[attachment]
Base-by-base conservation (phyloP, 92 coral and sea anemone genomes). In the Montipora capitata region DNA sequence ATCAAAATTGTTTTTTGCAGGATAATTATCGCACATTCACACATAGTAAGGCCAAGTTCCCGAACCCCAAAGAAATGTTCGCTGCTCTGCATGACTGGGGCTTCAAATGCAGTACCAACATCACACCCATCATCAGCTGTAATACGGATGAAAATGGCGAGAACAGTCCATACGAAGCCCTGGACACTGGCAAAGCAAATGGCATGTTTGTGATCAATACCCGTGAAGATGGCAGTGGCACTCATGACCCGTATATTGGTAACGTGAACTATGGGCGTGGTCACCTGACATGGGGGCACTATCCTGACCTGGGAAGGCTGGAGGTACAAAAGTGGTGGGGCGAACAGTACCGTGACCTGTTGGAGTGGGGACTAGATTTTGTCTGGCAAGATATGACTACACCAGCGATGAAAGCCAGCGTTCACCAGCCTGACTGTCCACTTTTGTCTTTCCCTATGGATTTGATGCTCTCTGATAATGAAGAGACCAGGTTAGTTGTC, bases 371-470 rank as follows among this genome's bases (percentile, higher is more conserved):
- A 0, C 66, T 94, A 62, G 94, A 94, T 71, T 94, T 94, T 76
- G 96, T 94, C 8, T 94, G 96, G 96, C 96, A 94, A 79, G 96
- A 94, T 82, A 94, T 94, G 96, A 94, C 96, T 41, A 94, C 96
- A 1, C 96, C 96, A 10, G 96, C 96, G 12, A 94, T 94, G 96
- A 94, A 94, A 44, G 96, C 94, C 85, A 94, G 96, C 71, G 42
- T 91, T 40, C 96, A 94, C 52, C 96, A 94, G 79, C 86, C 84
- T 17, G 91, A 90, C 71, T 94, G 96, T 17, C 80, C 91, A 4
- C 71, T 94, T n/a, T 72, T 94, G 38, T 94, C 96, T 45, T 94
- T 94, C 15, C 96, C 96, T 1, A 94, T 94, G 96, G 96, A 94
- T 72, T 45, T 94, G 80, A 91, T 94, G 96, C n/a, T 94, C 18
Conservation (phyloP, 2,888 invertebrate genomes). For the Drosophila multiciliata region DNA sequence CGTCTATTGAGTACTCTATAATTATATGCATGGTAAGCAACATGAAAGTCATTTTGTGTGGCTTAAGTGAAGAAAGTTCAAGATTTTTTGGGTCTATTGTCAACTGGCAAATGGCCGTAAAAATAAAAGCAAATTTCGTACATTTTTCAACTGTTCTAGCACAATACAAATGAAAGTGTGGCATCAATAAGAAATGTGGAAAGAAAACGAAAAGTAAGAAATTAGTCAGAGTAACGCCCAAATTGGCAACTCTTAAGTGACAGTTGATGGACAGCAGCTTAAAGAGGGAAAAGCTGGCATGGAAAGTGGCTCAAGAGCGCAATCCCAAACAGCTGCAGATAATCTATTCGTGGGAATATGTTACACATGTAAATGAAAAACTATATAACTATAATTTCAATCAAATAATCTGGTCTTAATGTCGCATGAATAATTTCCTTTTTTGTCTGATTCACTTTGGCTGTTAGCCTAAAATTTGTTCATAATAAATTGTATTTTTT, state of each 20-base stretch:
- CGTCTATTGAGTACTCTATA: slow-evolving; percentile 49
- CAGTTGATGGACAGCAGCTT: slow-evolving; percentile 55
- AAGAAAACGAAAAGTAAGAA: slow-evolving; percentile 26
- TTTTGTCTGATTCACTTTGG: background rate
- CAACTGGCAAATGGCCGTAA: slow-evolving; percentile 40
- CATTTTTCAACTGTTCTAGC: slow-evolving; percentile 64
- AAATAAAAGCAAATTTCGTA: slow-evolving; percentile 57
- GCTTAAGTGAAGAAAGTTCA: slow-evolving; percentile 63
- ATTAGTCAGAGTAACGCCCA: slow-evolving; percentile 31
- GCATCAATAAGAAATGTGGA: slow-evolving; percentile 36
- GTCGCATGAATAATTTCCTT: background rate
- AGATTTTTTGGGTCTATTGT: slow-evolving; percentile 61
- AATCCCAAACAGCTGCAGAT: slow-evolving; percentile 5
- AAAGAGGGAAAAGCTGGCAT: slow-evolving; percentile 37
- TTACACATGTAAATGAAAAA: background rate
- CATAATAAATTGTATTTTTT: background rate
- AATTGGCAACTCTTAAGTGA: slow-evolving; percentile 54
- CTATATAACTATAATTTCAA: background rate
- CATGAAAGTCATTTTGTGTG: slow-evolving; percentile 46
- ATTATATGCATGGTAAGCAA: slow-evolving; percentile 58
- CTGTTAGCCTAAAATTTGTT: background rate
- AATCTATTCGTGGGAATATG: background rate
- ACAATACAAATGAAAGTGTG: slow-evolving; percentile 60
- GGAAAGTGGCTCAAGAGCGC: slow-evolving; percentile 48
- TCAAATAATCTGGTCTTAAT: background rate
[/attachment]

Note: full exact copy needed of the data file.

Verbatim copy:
Base-by-base conservation (phyloP, 92 coral and sea anemone genomes). In the Montipora capitata region DNA sequence ATCAAAATTGTTTTTTGCAGGATAATTATCGCACATTCACACATAGTAAGGCCAAGTTCCCGAACCCCAAAGAAATGTTCGCTGCTCTGCATGACTGGGGCTTCAAATGCAGTACCAACATCACACCCATCATCAGCTGTAATACGGATGAAAATGGCGAGAACAGTCCATACGAAGCCCTGGACACTGGCAAAGCAAATGGCATGTTTGTGATCAATACCCGTGAAGATGGCAGTGGCACTCATGACCCGTATATTGGTAACGTGAACTATGGGCGTGGTCACCTGACATGGGGGCACTATCCTGACCTGGGAAGGCTGGAGGTACAAAAGTGGTGGGGCGAACAGTACCGTGACCTGTTGGAGTGGGGACTAGATTTTGTCTGGCAAGATATGACTACACCAGCGATGAAAGCCAGCGTTCACCAGCCTGACTGTCCACTTTTGTCTTTCCCTATGGATTTGATGCTCTCTGATAATGAAGAGACCAGGTTAGTTGTC, bases 371-470 rank as follows among this genome's bases (percentile, higher is more conserved):
- A 0, C 66, T 94, A 62, G 94, A 94, T 71, T 94, T 94, T 76
- G 96, T 94, C 8, T 94, G 96, G 96, C 96, A 94, A 79, G 96
- A 94, T 82, A 94, T 94, G 96, A 94, C 96, T 41, A 94, C 96
- A 1, C 96, C 96, A 10, G 96, C 96, G 12, A 94, T 94, G 96
- A 94, A 94, A 44, G 96, C 94, C 85, A 94, G 96, C 71, G 42
- T 91, T 40, C 96, A 94, C 52, C 96, A 94, G 79, C 86, C 84
- T 17, G 91, A 90, C 71, T 94, G 96, T 17, C 80, C 91, A 4
- C 71, T 94, T n/a, T 72, T 94, G 38, T 94, C 96, T 45, T 94
- T 94, C 15, C 96, C 96, T 1, A 94, T 94, G 96, G 96, A 94
- T 72, T 45, T 94, G 80, A 91, T 94, G 96, C n/a, T 94, C 18
Conservation (phyloP, 2,888 invertebrate genomes). For the Drosophila multiciliata region DNA sequence CGTCTATTGAGTACTCTATAATTATATGCATGGTAAGCAACATGAAAGTCATTTTGTGTGGCTTAAGTGAAGAAAGTTCAAGATTTTTTGGGTCTATTGTCAACTGGCAAATGGCCGTAAAAATAAAAGCAAATTTCGTACATTTTTCAACTGTTCTAGCACAATACAAATGAAAGTGTGGCATCAATAAGAAATGTGGAAAGAAAACGAAAAGTAAGAAATTAGTCAGAGTAACGCCCAAATTGGCAACTCTTAAGTGACAGTTGATGGACAGCAGCTTAAAGAGGGAAAAGCTGGCATGGAAAGTGGCTCAAGAGCGCAATCCCAAACAGCTGCAGATAATCTATTCGTGGGAATATGTTACACATGTAAATGAAAAACTATATAACTATAATTTCAATCAAATAATCTGGTCTTAATGTCGCATGAATAATTTCCTTTTTTGTCTGATTCACTTTGGCTGTTAGCCTAAAATTTGTTCATAATAAATTGTATTTTTT, state of each 20-base stretch:
- CGTCTATTGAGTACTCTATA: slow-evolving; percentile 49
- CAGTTGATGGACAGCAGCTT: slow-evolving; percentile 55
- AAGAAAACGAAAAGTAAGAA: slow-evolving; percentile 26
- TTTTGTCTGATTCACTTTGG: background rate
- CAACTGGCAAATGGCCGTAA: slow-evolving; percentile 40
- CATTTTTCAACTGTTCTAGC: slow-evolving; percentile 64
- AAATAAAAGCAAATTTCGTA: slow-evolving; percentile 57
- GCTTAAGTGAAGAAAGTTCA: slow-evolving; percentile 63
- ATTAGTCAGAGTAACGCCCA: slow-evolving; percentile 31
- GCATCAATAAGAAATGTGGA: slow-evolving; percentile 36
- GTCGCATGAATAATTTCCTT: background rate
- AGATTTTTTGGGTCTATTGT: slow-evolving; percentile 61
- AATCCCAAACAGCTGCAGAT: slow-evolving; percentile 5
- AAAGAGGGAAAAGCTGGCAT: slow-evolving; percentile 37
- TTACACATGTAAATGAAAAA: background rate
- CATAATAAATTGTATTTTTT: background rate
- AATTGGCAACTCTTAAGTGA: slow-evolving; percentile 54
- CTATATAACTATAATTTCAA: background rate
- CATGAAAGTCATTTTGTGTG: slow-evolving; percentile 46
- ATTATATGCATGGTAAGCAA: slow-evolving; percentile 58
- CTGTTAGCCTAAAATTTGTT: background rate
- AATCTATTCGTGGGAATATG: background rate
- ACAATACAAATGAAAGTGTG: slow-evolving; percentile 60
- GGAAAGTGGCTCAAGAGCGC: slow-evolving; percentile 48
- TCAAATAATCTGGTCTTAAT: background rate